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Today's seniors not keen on retirement housing

(MoneyWatch) According to a recent survey by the Urban Land Institute (ULI), 40 million baby boomers will turn 65 by the end of the decade -- that works out to roughly 8,000 new seniors every day until the year 2020. That means big changes to neighborhoods across the country, since today's 65-plus population isn't too keen on moving into retirement centers.

"The combination of the leading-edge boomers reaching 65 with expectations of a longer life than ever before, and the fact that many of the Silent and Greatest generations are running through their limited retirement savings -- combined with a continuing reduction in federal and state resources for housing subsidies -- is leading to a coming crisis in U.S. housing for those over 65," says ULI's John K. McIlwain.

"Over the last two decades, unprecedented change has occurred," he notes. "Today, three separate generations are over 65, each with its own outlook on life and distinct housing needs that are unlike those of past markets for people in their age group."

Those segments, McIlwain says, are the leading-edge boomers, born between 1946 and 1956; the Silent Generation, aged 67 to 84; and the Greatest Generation, aged 85 and older.

The fact that baby boomers as a whole -- people born between 1946 and 1964 -- are quickly entering into their senior years and living longer seems to indicate that senior housing should be on the rise. But even though the population of adults 65 and over in this country is expected to reach 54.8 million by 2020, the number of senior housing units being built is not expected to increase at that same rate.

"Leading-edge boomers will not settle gracefully into quiet retirement and move into traditional senior housing communities for years -- if they ever do," McIlwain says. Today's 65-and-over population are traveling around the world, starting new careers and making the most of their golden years -- not thinking about moving into retirement housing.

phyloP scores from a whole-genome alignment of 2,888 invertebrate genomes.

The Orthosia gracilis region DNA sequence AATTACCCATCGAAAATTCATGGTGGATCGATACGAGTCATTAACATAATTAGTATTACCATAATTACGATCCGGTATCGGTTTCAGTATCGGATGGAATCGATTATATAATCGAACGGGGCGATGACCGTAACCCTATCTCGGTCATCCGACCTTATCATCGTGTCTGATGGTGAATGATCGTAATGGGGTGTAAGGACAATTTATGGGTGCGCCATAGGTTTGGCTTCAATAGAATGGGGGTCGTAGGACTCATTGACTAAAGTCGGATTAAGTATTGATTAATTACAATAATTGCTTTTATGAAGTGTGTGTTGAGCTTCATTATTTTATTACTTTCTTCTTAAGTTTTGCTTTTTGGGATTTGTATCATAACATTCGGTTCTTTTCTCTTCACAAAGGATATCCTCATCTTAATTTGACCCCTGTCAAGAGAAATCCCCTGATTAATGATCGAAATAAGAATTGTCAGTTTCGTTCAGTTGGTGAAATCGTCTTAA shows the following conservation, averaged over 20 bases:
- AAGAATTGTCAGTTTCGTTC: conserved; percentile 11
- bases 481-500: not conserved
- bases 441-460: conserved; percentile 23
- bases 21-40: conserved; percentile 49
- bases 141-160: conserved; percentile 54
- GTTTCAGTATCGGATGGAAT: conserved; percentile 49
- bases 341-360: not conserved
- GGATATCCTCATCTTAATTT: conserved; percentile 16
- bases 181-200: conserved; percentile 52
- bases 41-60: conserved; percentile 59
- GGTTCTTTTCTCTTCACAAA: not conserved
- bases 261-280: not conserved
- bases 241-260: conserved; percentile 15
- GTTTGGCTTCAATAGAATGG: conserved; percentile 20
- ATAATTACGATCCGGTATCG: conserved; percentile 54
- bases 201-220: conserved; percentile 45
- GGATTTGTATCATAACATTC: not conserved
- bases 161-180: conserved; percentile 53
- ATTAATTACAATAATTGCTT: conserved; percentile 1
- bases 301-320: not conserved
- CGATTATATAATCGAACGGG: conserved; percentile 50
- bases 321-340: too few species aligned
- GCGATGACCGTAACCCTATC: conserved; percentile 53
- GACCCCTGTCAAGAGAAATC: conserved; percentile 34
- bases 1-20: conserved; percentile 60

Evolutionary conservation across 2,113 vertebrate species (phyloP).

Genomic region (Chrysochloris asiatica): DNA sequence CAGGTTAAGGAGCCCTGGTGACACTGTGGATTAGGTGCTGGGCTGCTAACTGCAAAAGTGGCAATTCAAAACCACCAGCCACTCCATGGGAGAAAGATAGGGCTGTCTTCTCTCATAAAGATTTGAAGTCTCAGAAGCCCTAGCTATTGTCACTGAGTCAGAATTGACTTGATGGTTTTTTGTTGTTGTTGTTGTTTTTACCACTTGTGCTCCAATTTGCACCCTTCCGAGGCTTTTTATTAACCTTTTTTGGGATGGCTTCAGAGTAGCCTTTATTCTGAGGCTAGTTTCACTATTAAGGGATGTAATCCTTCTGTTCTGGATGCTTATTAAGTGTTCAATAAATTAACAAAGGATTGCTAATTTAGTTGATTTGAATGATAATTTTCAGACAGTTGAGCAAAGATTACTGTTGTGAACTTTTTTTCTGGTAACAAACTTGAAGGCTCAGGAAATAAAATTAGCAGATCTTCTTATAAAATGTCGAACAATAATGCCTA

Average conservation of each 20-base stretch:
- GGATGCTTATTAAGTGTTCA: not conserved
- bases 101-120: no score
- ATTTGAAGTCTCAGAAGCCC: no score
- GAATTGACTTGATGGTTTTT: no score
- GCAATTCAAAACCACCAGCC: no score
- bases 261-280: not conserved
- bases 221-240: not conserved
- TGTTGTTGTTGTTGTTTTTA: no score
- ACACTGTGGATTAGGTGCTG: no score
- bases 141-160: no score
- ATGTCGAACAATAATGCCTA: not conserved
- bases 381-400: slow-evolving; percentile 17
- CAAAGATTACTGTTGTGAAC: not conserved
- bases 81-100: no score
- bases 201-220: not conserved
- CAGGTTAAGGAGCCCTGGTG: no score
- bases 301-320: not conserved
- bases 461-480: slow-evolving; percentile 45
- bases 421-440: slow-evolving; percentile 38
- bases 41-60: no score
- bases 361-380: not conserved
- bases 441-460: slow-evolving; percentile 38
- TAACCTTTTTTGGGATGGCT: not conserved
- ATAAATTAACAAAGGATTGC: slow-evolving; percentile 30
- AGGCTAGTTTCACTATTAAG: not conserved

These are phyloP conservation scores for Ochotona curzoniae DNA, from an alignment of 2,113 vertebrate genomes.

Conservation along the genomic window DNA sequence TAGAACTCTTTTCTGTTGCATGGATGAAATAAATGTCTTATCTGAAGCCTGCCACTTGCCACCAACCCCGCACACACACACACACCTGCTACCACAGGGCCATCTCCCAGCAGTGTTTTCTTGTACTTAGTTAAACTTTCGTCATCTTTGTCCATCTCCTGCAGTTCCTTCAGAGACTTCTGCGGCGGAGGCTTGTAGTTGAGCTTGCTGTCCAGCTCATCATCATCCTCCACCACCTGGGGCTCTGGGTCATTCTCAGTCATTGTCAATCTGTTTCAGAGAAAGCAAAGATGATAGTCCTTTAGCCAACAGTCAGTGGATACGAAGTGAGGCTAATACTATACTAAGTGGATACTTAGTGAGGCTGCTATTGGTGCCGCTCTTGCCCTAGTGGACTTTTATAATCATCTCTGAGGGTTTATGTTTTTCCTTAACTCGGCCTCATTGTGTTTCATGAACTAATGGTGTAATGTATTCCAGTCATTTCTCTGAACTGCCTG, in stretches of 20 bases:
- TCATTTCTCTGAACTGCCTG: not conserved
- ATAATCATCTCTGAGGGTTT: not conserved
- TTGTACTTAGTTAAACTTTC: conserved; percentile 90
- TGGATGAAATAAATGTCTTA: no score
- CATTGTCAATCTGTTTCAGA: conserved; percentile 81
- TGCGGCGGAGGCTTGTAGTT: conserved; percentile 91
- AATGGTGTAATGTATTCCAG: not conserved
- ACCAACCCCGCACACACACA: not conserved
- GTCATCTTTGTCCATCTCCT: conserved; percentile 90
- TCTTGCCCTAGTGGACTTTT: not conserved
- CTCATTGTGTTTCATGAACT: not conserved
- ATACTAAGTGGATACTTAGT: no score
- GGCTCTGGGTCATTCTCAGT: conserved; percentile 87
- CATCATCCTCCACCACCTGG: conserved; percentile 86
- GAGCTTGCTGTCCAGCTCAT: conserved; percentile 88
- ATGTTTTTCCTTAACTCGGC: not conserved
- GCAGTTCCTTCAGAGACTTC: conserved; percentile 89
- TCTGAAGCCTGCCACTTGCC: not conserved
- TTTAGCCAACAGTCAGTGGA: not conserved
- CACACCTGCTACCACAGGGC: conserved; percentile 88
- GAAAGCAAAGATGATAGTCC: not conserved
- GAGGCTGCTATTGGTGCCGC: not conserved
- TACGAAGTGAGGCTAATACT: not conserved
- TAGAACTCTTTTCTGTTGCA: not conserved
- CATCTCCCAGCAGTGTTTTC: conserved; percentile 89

The ULI study shows that the majority of older Americans want to age in their current homes, either out of preference or inability to sell the home. Those who do choose to move are opting for urban locations like cities or town centers where they can be close to children and grandchildren, friends, work, public transit and health care. With more seniors living active lifestyles, locations like these just make sense.

Suburbs are also expected to see substantial growth in their over-65 populations, creating naturally occurring retirement communities according to ULI. Leading-edge baby boomers and members of the silent generation are also exploring other locations, including college towns, manufactured housing, and affinity retirement communities which bring together people with shared interests.

The ULI report notes that with more seniors exploring a diverse range of living options and the population expected to increase significantly, cities and suburbs need to make changes to infrastructure. Cities may need to increase the numbers of benches and buses and train stops, improve access to bathrooms, do a better job of maintaining sidewalks and change zoning laws to allow people to rent out portions of their homes.

Since suburbs are more spread out, local governments may be increasingly pressured to provide transportation for seniors and more affordable options for senior housing as the population ages in place.

"No matter how attractive an institution is, it's still an institution," McIlwain says, and it appears much of the 65-and-older crowd isn't interested.
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